slaved as many as 60 receivers to a single Pro, so it could also
be useful if you manage groups, although imagine the cacophony
with sixty beepers all sounding off at the same time. For
normal people with something under ten bags, clearly a Pro unit
would be a good solution.
It is possible that, in
time, receivers could be damaged, broken, or lost - the Luggage
Locator Pro seems to make it easier to simply buy new receivers
as and/or when needed.
The unit is described as
having a 60 foot range.
There are actually two
issues when determining the range of the unit. The first
part is 'How far apart can the receiver and transmitter be with
the receiver still picking up activation signals from the
transmitter?'. The second issue is 'How far away from me
can the receiver be and still allow me to hear it beeping.
Receiver - Transmitter
The transmitter sends an
encoded message to the receiver in the approx 450MHz frequency
Like all radio frequencies
in these types of frequency bands, range is influenced by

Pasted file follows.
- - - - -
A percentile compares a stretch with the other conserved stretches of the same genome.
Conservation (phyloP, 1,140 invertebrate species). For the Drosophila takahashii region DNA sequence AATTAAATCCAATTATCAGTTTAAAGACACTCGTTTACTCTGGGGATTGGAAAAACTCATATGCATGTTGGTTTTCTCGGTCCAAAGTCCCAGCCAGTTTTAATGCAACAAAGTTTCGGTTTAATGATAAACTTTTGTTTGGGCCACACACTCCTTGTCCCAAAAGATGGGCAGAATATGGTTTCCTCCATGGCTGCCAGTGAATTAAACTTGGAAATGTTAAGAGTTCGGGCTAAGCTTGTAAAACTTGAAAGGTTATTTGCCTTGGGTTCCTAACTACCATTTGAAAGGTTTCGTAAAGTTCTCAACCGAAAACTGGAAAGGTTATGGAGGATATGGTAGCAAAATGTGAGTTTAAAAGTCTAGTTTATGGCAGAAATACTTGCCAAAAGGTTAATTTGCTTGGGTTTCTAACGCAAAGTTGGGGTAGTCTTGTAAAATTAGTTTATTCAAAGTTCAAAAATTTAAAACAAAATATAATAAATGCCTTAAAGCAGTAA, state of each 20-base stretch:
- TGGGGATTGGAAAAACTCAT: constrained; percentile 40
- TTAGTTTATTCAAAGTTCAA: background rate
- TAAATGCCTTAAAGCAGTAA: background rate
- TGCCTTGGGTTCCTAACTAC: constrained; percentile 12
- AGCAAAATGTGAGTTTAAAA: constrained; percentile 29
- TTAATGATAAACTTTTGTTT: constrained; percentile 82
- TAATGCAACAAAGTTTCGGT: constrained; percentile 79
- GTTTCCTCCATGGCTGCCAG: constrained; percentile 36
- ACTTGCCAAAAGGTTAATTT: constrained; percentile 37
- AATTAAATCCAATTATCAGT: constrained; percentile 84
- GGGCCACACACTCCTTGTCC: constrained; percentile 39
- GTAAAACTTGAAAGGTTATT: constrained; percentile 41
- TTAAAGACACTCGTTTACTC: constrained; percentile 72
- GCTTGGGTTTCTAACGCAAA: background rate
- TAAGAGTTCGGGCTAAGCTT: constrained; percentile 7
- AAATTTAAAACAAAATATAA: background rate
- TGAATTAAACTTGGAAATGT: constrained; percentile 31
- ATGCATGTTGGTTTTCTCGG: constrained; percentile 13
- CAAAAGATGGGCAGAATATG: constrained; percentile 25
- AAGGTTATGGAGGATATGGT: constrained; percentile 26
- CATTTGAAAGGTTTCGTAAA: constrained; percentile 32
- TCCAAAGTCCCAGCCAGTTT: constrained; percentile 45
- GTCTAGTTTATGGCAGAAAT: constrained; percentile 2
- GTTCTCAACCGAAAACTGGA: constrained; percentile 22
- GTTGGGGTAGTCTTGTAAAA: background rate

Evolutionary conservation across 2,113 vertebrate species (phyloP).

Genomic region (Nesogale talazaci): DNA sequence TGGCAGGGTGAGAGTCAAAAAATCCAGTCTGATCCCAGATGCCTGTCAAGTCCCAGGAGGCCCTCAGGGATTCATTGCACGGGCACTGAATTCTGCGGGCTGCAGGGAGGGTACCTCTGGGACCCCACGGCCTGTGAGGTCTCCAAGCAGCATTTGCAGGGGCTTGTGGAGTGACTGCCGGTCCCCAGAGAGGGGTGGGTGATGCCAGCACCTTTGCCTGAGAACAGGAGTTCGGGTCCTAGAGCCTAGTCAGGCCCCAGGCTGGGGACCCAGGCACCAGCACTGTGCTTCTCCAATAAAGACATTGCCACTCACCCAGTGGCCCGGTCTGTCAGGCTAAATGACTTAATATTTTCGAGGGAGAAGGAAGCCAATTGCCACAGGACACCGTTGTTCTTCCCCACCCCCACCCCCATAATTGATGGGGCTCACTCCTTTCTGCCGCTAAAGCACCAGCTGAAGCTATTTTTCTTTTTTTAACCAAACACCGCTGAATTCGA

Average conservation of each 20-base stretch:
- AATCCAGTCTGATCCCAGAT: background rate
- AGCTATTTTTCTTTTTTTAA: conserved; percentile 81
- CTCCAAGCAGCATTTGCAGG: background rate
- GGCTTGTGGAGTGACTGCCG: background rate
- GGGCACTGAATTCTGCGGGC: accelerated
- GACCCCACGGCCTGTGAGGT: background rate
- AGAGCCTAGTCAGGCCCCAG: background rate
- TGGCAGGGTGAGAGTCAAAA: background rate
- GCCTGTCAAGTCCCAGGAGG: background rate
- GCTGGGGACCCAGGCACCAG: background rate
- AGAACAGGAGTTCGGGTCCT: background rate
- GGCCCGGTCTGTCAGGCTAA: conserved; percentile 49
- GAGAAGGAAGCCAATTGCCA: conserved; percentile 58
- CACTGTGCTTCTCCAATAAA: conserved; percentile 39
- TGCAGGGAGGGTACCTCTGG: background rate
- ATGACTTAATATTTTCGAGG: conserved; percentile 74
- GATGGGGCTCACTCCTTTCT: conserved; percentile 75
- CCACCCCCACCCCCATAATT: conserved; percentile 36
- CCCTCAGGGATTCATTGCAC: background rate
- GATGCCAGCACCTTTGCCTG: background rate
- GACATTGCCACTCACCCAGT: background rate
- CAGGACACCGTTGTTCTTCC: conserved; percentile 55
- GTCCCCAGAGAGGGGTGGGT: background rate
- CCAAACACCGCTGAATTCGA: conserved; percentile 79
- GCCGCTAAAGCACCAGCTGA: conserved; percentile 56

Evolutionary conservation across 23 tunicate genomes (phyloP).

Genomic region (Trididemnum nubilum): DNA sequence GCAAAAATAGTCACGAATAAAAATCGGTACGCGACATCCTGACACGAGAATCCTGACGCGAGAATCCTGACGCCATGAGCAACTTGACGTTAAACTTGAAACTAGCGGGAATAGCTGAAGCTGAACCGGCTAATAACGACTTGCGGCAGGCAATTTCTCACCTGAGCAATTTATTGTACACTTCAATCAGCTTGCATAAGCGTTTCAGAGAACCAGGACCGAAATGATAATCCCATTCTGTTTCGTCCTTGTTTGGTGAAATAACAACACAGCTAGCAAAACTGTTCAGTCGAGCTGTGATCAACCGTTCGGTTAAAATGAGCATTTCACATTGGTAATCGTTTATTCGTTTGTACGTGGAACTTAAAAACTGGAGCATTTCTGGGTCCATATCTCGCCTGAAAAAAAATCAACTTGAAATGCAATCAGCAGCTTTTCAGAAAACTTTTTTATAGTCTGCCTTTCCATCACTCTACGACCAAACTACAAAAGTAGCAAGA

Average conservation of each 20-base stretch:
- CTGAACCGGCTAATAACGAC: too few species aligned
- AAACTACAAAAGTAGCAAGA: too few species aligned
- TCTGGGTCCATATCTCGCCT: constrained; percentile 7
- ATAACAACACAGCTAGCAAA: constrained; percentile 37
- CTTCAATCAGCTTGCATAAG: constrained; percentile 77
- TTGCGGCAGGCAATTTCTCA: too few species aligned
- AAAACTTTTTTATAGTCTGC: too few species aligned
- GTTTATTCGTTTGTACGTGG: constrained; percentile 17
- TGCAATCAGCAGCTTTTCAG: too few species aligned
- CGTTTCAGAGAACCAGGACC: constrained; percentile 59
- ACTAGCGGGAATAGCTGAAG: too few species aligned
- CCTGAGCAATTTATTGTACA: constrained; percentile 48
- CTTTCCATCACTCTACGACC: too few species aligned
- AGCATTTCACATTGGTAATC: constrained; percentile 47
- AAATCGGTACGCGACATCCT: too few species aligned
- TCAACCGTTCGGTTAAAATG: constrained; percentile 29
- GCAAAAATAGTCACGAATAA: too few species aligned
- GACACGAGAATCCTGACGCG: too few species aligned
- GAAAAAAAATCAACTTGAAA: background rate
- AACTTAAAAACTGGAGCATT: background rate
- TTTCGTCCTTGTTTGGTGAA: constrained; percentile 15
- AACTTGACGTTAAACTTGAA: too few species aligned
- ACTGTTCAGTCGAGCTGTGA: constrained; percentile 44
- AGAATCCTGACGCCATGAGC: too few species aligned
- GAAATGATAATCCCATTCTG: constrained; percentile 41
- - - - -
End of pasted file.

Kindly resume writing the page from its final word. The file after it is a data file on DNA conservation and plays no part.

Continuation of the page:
physical obstructions. If there is no physical
obstruction, such that there is a visual path from transmitter
to receiver, then the effective range is easily twice the quoted
range of 60', and I've tested it outdoors working fine at
distances greater than 200'. If you have yourself between the transmitter
and receiver, the unit works marginally at 120' and reliably at
I tried also a test to see
how far the receiver would detect a transmitter signal with
obstructions inbetween, but gave up at 30' and three walls - the
beeping was no longer audible much further than that, which
leads on to the second factor in the unit's practical working
Audible alarm distance
There is no use having the
receiver detecting your transmitter signal if you can't then
hear the receiver's beeping response, telling you where to look
for your bag.
The distance at which you
can hear the receiver beeping will of course depend tremendously
on how noisy an environment you are in.
It is much harder to test
for what distance you can reliably hear the receiver beeping,
because there's no consistent standard for ambient/background
noise around you.
In the real world, and
noting the long range to activate the receiver, it seems the
distance you can hear the receiver is going to be the limiting
factor to its effectiveness, and choosing a 60' nominal range is
probably a fair sort of number to use.
Using the Unit
As I moved further away from
the receiver, I noticed that it would sometimes take longer to
respond to the transmitter signal. So - first suggestion -